GMO Labeling Requirement Could Go to Maine Voters
Voters could get a chance to weigh in on whether foods produced from genetically modified organisms should be labeled for consumers.
In a mostly party-line vote, the Maine House Thursday approved a bill that would allow voters to decide whether to repeal one of the provisions of Maine’s current GMO labeling law - the requirement that it doesn’t take effect until neighboring states also approve it.
Three years ago, Maine lawmakers passed a compromise bill requiring GMO labeling, on the condition that five contiguous states approve similar legislation by 2018. That means Maine cannot have a GMO labeling law unless, at a minimum, New Hampshire approves a similar measure. And New Hampshire lawmakers killed their GMO labeling bill off last month.
Rep. Michelle Dunphy, an Old Town Democrat, says consumers want to know whether the foods they buy contain GMOs and that if lawmakers can’t accomplish that goal, they should let the voters decide.
“Let them have their final say,” Dunphy says. “Mainers deserve the right to know what their eating and feeding their families.”
Opponents say Dunphy’s ballot-box approach to GMO labeling is flawed. They point out that large food producers are not required to sell their products in a small state like Maine, and they say that’s why Maine needs the support of the other New England states.
House Republican Leader Ken Fredette says voter approval of a GMO labeling law would prompt many food distributors to simply bypass Maine.
“We’re asking for manufacturers who are printing labels nationwide to have some sort of special label just for Maine, and I don’t want to put Maine at a competitive disadvantage,” Fredette says. “You will see more GMO labeling over time. I think you’re even seeing it at the markets today. But what my concern is that by passing this particular bill, we’re going to put Maine in a bad position.”
Eight of the 13 members on Dunphy’s Agriculture, Forestry and Conservation Committee say Dunphy’s proposal runs contrary to affirmative positions taken by Maine, Vermont and Connecticut in response to food producers who want a national response to the labeling issue.
Rep. Russell Black, a Wilton Republican on Dunphy’s panel, says her proposal would encourage a patchwork of individual state regulations. He asked his seatmates to defeat the measure so that they could go on to approve the committee’s majority report.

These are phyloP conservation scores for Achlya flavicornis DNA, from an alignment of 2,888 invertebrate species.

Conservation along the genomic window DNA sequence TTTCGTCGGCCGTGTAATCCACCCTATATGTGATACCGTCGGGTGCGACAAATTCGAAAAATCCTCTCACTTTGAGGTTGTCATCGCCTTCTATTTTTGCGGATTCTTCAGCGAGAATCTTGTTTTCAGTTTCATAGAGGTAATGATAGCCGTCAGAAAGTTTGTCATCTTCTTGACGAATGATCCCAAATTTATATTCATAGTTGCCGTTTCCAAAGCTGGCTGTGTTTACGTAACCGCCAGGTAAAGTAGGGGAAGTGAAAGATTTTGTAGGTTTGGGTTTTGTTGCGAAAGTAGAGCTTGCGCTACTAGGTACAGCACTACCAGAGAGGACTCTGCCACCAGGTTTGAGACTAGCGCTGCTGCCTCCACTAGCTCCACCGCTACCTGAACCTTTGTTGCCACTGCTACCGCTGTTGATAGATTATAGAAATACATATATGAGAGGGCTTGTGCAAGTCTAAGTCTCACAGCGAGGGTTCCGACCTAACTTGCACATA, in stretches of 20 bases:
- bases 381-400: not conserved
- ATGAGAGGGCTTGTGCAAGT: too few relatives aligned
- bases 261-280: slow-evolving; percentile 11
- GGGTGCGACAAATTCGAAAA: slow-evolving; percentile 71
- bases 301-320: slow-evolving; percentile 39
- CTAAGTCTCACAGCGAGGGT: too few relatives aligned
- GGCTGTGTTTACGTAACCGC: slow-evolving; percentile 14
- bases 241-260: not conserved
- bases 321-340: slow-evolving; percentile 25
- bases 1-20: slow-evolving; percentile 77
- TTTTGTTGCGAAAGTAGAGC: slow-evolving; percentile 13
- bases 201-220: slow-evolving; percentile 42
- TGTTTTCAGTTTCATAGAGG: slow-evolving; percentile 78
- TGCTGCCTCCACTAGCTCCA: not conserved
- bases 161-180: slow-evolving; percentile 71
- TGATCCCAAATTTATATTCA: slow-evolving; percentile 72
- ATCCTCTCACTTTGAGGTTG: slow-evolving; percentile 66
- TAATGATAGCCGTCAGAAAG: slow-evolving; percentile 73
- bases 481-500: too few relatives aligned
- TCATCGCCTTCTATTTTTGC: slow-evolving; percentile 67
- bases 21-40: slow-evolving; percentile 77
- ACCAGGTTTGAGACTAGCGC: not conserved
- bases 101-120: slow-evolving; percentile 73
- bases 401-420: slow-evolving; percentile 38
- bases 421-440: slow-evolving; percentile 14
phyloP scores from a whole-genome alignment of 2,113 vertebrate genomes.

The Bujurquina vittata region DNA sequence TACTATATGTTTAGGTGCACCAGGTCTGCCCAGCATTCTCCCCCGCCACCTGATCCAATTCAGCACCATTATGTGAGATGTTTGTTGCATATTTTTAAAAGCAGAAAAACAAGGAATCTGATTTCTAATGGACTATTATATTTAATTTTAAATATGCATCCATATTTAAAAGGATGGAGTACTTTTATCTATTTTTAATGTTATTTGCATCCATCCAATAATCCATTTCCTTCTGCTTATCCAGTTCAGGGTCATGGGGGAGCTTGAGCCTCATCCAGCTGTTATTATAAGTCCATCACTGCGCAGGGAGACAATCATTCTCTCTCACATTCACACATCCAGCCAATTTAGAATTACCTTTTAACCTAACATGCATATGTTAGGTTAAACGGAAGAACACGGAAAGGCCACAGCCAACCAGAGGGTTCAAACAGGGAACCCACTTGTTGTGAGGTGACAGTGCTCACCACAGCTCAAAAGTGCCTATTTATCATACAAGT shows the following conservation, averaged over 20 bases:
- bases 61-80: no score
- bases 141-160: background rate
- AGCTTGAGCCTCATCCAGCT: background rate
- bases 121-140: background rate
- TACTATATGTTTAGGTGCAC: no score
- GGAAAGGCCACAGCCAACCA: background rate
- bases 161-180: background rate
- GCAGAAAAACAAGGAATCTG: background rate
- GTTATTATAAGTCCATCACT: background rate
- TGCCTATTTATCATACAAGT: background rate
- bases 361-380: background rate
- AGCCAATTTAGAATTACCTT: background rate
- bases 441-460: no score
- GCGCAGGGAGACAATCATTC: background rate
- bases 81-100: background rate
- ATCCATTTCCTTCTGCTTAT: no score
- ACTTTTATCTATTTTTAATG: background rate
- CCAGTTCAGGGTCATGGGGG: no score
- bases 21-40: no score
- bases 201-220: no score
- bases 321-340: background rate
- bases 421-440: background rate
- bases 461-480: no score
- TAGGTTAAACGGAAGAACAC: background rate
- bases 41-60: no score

“The majority report would keep Maine’s GMO labeling law intact now and move out the repeal date from 2018 to 2022,” Black says. “We sincerely believe that this is a reasonable compromise.”
But considering whether public policy should hinge upon the priorities of agrochemical and agricultural biotechnology corporations or the national food industry over the concerns of the average Maine voter doesn’t make sense to Rep. Dillon Bates, a Westbook Democrat. He cited recent polls that suggest 97 percent of all Americans strongly favor GMO labeling, and he questioned where the 3 percent come from who oppose the requirement.
“The answer, unfortunately, is from large agribusiness in the Midwest and their allies — Monsanto comes to mind — but these are the same reasons we have ethanol in our gasoline,” Bates says. “The nexus of this industry and refusal to label foods containing GMOs begins and ends right in the area of the Iowa caucus. They all claim that everything is fine and that there’s nothing to hide. If there is truly nothing to hide, then what is the opposition?”
The tribal representative for the Houlton Band of Maliseets, Rep. Henry Bear of Houlton, says a deep divide in the House should send a message to lawmakers as to how they should vote.
“Unless the GMO food was only being eaten in this body, then we should send the question out to all the people who will be subject to the same food risk,” Bear says.
The vote, mostly along party lines, was 85-59 to send the GMO labeling bill to the voters for a decision.
It now moves to the Senate where the Republican majority is likely to be more critical of the measure.
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